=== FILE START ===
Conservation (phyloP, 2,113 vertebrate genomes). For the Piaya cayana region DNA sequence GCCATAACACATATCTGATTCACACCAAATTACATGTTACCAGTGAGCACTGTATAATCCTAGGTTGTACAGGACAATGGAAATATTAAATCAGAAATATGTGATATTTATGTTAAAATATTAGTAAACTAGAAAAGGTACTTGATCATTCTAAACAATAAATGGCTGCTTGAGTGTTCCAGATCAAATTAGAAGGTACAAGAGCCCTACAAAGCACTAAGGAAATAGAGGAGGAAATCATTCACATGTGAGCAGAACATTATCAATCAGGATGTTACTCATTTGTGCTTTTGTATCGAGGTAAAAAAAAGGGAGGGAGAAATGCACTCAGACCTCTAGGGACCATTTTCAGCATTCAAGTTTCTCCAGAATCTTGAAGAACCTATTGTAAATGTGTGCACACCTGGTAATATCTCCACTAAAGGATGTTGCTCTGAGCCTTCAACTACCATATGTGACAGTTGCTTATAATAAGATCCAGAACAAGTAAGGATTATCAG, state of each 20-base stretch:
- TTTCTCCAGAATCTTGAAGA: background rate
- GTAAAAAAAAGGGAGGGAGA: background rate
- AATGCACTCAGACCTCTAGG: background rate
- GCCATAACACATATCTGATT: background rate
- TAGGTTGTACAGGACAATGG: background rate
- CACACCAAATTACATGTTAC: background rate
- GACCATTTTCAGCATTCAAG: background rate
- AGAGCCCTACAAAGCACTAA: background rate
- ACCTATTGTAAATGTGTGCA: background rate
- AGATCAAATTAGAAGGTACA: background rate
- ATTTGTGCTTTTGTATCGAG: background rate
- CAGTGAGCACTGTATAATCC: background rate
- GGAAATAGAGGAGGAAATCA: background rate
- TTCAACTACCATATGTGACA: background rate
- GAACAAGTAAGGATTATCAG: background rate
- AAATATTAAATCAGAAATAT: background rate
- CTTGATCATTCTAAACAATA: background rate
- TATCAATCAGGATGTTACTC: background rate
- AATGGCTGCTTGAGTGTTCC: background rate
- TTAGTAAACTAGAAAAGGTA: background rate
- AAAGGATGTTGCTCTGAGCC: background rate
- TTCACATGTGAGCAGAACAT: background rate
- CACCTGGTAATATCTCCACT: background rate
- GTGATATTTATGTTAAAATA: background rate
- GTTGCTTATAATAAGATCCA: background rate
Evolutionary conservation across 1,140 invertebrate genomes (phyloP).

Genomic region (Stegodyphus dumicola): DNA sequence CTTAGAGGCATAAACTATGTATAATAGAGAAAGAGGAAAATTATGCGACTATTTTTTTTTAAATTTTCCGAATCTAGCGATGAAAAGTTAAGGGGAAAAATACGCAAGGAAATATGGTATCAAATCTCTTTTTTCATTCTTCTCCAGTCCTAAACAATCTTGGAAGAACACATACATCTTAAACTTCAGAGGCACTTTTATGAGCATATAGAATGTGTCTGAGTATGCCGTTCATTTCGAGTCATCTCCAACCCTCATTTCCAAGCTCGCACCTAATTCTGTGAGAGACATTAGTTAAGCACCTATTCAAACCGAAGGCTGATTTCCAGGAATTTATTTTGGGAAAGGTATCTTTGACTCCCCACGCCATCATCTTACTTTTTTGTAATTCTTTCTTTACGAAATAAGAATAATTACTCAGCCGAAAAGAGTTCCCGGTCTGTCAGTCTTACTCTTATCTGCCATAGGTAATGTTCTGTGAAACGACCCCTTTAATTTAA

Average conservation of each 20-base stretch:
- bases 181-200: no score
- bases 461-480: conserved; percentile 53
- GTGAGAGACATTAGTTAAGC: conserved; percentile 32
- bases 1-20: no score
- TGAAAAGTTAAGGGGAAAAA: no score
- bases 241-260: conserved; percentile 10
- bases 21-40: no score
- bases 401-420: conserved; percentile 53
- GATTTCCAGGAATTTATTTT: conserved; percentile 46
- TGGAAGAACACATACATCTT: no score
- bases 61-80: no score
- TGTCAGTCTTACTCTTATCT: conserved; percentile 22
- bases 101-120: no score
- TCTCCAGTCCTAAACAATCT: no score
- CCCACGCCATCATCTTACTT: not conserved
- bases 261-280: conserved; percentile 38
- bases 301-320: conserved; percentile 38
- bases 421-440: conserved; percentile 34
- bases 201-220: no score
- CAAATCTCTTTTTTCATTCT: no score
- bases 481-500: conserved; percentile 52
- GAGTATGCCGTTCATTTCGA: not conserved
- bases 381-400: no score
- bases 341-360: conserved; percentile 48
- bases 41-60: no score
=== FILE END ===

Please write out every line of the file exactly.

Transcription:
Conservation (phyloP, 2,113 vertebrate genomes). For the Piaya cayana region DNA sequence GCCATAACACATATCTGATTCACACCAAATTACATGTTACCAGTGAGCACTGTATAATCCTAGGTTGTACAGGACAATGGAAATATTAAATCAGAAATATGTGATATTTATGTTAAAATATTAGTAAACTAGAAAAGGTACTTGATCATTCTAAACAATAAATGGCTGCTTGAGTGTTCCAGATCAAATTAGAAGGTACAAGAGCCCTACAAAGCACTAAGGAAATAGAGGAGGAAATCATTCACATGTGAGCAGAACATTATCAATCAGGATGTTACTCATTTGTGCTTTTGTATCGAGGTAAAAAAAAGGGAGGGAGAAATGCACTCAGACCTCTAGGGACCATTTTCAGCATTCAAGTTTCTCCAGAATCTTGAAGAACCTATTGTAAATGTGTGCACACCTGGTAATATCTCCACTAAAGGATGTTGCTCTGAGCCTTCAACTACCATATGTGACAGTTGCTTATAATAAGATCCAGAACAAGTAAGGATTATCAG, state of each 20-base stretch:
- TTTCTCCAGAATCTTGAAGA: background rate
- GTAAAAAAAAGGGAGGGAGA: background rate
- AATGCACTCAGACCTCTAGG: background rate
- GCCATAACACATATCTGATT: background rate
- TAGGTTGTACAGGACAATGG: background rate
- CACACCAAATTACATGTTAC: background rate
- GACCATTTTCAGCATTCAAG: background rate
- AGAGCCCTACAAAGCACTAA: background rate
- ACCTATTGTAAATGTGTGCA: background rate
- AGATCAAATTAGAAGGTACA: background rate
- ATTTGTGCTTTTGTATCGAG: background rate
- CAGTGAGCACTGTATAATCC: background rate
- GGAAATAGAGGAGGAAATCA: background rate
- TTCAACTACCATATGTGACA: background rate
- GAACAAGTAAGGATTATCAG: background rate
- AAATATTAAATCAGAAATAT: background rate
- CTTGATCATTCTAAACAATA: background rate
- TATCAATCAGGATGTTACTC: background rate
- AATGGCTGCTTGAGTGTTCC: background rate
- TTAGTAAACTAGAAAAGGTA: background rate
- AAAGGATGTTGCTCTGAGCC: background rate
- TTCACATGTGAGCAGAACAT: background rate
- CACCTGGTAATATCTCCACT: background rate
- GTGATATTTATGTTAAAATA: background rate
- GTTGCTTATAATAAGATCCA: background rate
Evolutionary conservation across 1,140 invertebrate genomes (phyloP).

Genomic region (Stegodyphus dumicola): DNA sequence CTTAGAGGCATAAACTATGTATAATAGAGAAAGAGGAAAATTATGCGACTATTTTTTTTTAAATTTTCCGAATCTAGCGATGAAAAGTTAAGGGGAAAAATACGCAAGGAAATATGGTATCAAATCTCTTTTTTCATTCTTCTCCAGTCCTAAACAATCTTGGAAGAACACATACATCTTAAACTTCAGAGGCACTTTTATGAGCATATAGAATGTGTCTGAGTATGCCGTTCATTTCGAGTCATCTCCAACCCTCATTTCCAAGCTCGCACCTAATTCTGTGAGAGACATTAGTTAAGCACCTATTCAAACCGAAGGCTGATTTCCAGGAATTTATTTTGGGAAAGGTATCTTTGACTCCCCACGCCATCATCTTACTTTTTTGTAATTCTTTCTTTACGAAATAAGAATAATTACTCAGCCGAAAAGAGTTCCCGGTCTGTCAGTCTTACTCTTATCTGCCATAGGTAATGTTCTGTGAAACGACCCCTTTAATTTAA

Average conservation of each 20-base stretch:
- bases 181-200: no score
- bases 461-480: conserved; percentile 53
- GTGAGAGACATTAGTTAAGC: conserved; percentile 32
- bases 1-20: no score
- TGAAAAGTTAAGGGGAAAAA: no score
- bases 241-260: conserved; percentile 10
- bases 21-40: no score
- bases 401-420: conserved; percentile 53
- GATTTCCAGGAATTTATTTT: conserved; percentile 46
- TGGAAGAACACATACATCTT: no score
- bases 61-80: no score
- TGTCAGTCTTACTCTTATCT: conserved; percentile 22
- bases 101-120: no score
- TCTCCAGTCCTAAACAATCT: no score
- CCCACGCCATCATCTTACTT: not conserved
- bases 261-280: conserved; percentile 38
- bases 301-320: conserved; percentile 38
- bases 421-440: conserved; percentile 34
- bases 201-220: no score
- CAAATCTCTTTTTTCATTCT: no score
- bases 481-500: conserved; percentile 52
- GAGTATGCCGTTCATTTCGA: not conserved
- bases 381-400: no score
- bases 341-360: conserved; percentile 48
- bases 41-60: no score